San Diegans Prove Biophilia Is For Real

Yes, as a matter of fact San Diego's weather is darn near perfect. Photo: Jason Rosenberg/Creative Commons License

Yes, as a matter of fact San Diego’s weather is darn near perfect. Photo: Jason Rosenberg/Creative Commons License

If there is one thing people know San Diego for, it’s our nice weather. Actually, people think we have perfect weather. Every time they see San Diego on television during an event like Comic-Con, or professional golf tournaments at Torrey Pines, it’s 75 degrees and clear with minimal humidity.

If you travel like I do to conferences in other parts of the United States and mention you’re from San Diego, the first thing you hear is a sigh, and then some version of “I’d love to live in San Diego” or “I’d love to visit San Diego.” Or maybe, “I loved visiting San Diego!”

Comedian Lewis Black says the world’s easiest job is being a weatherman in San Diego.

It turns out our weather isn’t the only nice thing about San Diego. A new study published in the publication Nature comes to the conclusion the weather where you grow up shapes your personality. Specifically, that the temperature influences your personality.

When this study was reported in the Washington Post, our friends on the East Coast named the city they imagined must have the perfect weather. Yes, they chose San Diego.

San Diego temperatures are considered optimal for developing positive personality traits.

The U.S. study replicates a study done in China. One point six million people answered questionnaires about personality traits, and provided demographic information including their zip code. When controlling for all of the other variables, it turned out the findings showed growing up in temperatures close to the “psychophysiological comfort optimum” encouraged individuals to explore the outside environment, which influenced their personalities. That average temperate is 72 degrees – the average temperature in San Diego as measured at Lindbergh Field.

So if you live somewhere like San Diego, where it’s rarely too hot or too cold and nearly always sunny enough to enjoy outdoor activities, the idea is that you are outside more from a young age on average and grow up with more exposure to nature than kids in cold climates. And when you’re outside more than average, you score higher on agreeableness, conscientiousness, emotional stability, extroversion, and openness to new experiences – all positive personality traits.

San Diego’s nice weather encourages people to get outside and connect with nature – a perfect example of biophilia. Photo: Port of San Diego/Creative Commons

The study also claims exposure to nature has more influence than your age, gender, education level, income, your health or your profession.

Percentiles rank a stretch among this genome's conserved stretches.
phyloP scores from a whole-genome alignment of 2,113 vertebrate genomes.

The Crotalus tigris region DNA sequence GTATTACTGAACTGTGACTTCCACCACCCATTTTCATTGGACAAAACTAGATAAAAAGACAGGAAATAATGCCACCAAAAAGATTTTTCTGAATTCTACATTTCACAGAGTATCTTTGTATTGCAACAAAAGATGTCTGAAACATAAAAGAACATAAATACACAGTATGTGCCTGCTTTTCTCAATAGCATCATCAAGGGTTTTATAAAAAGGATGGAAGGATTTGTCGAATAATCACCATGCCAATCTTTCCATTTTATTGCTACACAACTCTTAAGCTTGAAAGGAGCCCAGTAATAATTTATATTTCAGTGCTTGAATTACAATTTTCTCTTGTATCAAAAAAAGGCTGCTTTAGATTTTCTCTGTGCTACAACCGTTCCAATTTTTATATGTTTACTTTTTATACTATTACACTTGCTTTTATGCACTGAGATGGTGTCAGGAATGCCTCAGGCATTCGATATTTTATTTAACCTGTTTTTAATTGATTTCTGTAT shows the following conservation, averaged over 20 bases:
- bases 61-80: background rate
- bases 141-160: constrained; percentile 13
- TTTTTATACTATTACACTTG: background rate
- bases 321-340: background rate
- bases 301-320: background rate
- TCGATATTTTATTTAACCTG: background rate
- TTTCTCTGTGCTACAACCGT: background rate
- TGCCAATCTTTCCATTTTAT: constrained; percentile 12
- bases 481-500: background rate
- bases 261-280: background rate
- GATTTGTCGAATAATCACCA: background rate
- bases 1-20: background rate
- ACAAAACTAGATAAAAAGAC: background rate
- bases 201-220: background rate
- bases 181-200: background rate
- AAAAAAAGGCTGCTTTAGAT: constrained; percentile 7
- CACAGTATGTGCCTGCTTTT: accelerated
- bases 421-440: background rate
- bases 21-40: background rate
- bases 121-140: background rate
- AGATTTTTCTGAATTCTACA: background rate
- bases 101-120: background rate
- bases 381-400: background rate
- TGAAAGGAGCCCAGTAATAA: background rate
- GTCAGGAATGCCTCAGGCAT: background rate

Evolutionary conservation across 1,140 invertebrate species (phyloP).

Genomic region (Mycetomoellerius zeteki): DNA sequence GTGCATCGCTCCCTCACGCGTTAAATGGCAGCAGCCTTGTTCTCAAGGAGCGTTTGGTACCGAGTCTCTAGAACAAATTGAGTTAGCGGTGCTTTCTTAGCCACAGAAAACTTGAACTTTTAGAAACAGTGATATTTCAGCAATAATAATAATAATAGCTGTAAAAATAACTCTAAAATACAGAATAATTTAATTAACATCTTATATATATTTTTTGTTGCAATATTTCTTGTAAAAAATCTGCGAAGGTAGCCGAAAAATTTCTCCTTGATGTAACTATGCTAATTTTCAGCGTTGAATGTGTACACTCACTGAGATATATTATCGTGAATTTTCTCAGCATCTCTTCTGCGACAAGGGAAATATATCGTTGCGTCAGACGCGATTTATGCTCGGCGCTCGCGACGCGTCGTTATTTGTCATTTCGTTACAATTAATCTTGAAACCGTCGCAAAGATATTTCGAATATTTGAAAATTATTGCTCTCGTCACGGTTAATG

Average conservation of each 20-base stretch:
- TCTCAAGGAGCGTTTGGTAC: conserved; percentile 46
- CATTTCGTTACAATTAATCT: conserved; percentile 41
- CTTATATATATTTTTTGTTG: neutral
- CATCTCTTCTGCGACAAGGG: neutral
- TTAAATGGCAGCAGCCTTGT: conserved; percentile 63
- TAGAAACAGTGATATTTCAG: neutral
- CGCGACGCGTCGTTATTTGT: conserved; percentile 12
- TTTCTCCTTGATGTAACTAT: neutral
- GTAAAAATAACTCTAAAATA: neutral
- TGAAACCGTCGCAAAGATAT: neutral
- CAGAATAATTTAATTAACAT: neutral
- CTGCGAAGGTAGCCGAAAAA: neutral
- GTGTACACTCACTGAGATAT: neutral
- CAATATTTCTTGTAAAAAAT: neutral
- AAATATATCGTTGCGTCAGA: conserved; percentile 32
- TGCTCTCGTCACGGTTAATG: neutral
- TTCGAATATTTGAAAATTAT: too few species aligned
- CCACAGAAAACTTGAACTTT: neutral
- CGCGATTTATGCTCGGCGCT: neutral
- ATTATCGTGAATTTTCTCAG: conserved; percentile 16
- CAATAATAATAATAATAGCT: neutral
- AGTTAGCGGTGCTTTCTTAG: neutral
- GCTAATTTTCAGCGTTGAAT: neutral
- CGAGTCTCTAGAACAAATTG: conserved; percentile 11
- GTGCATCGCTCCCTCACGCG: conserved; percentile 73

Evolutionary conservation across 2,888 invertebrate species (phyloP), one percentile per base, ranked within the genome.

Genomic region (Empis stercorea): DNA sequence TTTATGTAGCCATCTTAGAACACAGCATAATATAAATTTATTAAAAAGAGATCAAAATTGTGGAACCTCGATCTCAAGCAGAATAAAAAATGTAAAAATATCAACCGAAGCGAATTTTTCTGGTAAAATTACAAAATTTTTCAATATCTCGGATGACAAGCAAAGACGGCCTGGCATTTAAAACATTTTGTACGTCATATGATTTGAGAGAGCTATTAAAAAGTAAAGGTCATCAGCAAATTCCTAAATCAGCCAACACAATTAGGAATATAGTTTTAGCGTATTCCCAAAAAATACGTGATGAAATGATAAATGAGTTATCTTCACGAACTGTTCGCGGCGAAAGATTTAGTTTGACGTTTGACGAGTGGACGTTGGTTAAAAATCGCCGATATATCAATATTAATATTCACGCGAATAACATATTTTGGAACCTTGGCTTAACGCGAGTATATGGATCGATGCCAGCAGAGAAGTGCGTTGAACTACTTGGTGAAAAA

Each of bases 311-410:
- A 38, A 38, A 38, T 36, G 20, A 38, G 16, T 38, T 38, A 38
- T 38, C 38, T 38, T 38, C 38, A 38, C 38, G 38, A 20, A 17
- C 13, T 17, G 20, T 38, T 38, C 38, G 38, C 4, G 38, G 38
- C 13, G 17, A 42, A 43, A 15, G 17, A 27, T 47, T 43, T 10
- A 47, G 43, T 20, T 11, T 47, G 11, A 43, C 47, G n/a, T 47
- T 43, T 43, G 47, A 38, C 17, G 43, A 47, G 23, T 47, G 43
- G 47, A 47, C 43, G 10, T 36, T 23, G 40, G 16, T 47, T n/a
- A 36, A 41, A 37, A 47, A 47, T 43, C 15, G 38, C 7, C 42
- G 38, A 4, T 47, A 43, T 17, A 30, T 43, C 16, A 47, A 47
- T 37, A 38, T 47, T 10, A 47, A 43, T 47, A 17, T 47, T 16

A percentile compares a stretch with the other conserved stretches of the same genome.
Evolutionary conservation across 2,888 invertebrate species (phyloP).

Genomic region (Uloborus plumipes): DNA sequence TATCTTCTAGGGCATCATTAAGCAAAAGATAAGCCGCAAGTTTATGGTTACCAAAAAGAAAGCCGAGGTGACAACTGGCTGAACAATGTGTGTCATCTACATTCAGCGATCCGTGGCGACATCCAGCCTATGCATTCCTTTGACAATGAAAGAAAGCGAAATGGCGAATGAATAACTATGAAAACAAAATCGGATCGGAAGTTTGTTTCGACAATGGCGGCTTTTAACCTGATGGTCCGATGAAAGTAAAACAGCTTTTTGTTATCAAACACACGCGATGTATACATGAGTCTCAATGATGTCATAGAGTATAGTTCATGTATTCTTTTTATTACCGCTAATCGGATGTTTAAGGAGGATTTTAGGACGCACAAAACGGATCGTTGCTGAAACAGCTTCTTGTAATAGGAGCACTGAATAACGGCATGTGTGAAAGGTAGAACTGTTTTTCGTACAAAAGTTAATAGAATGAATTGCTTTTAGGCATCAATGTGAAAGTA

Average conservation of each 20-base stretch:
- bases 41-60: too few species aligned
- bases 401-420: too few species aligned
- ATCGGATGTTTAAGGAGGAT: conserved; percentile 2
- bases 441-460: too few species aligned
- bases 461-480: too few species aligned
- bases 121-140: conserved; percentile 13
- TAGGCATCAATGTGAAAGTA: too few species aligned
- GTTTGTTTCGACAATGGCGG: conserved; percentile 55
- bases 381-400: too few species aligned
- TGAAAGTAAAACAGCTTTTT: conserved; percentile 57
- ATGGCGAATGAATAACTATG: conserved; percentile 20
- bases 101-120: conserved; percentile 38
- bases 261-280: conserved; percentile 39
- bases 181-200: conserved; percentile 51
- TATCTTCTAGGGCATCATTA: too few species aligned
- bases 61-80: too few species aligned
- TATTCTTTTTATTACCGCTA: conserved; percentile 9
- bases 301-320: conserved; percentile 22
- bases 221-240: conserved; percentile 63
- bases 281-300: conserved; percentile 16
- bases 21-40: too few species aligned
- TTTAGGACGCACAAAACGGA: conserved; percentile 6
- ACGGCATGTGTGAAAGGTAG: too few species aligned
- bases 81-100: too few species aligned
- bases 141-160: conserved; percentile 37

We’ve got our share of jerks. (Must be from somewhere else). Just drive on the freeways about 5:30 p.m. on an average weeknight. But for the most part people really are pretty happy about living in San Diego. So many people who come to San Diego during military services in the Navy or Marine Corps end up staying here.

Anybody who embraces the principles of biophilia, the innate human tendency to embrace our connection with nature, didn’t need a study to know this. Human beings benefit from our exposure to nature. It’s a whole lot easier when you live somewhere like San Diego where it’s so much easier to encounter nature in our every day lives. Even when we aren’t outside, sunlight shines through our windows year-round. Our surroundings are still green and growing even in December.

The more you feel connected to nature, the healthier – and happier – you are. Photo: Snickclunk/Creative Commons

The question of whether climate affects your personality or quality of life has been around a long time. It’s absolutely true weather affects your mood and when you grow up in a place like San Diego, don’t you think you’d be in a better mood in general than in a frigid, snowy place or a rainy place? There’s got to be a reason grunge music and Kurt Cobain came from Seattle.

If you live in one of those not-so-perfect weather cities, you need to work a little harder to ensure you have enough exposure to nature, what my friend, author Richard Louv, calls “Vitamin N.” You can’t rely on having enough sunlight or plants in your everyday environment, so you need to consciously incorporate them at work and home.

Scientists still aren’t really sure why it works, but we can say for a fact exposure to nature improves our health by relieving stress and mental fatigue. There is also some research suggesting exposure to nature boosts our immune system. We know physical activity outdoors in a green space is better than in a gym. Being in nature promotes making social connections, which benefit our wellbeing. Trees and other green spaces reduce air pollution, which improves our environment and therefore our health.

Adding plants to your indoor and outdoor environments is the easiest, fastest way to reconnect yourself to nature. The benefits are clear. Not everyone is lucky enough to live in San Diego – and even here, there’s no such thing as too much nice weather.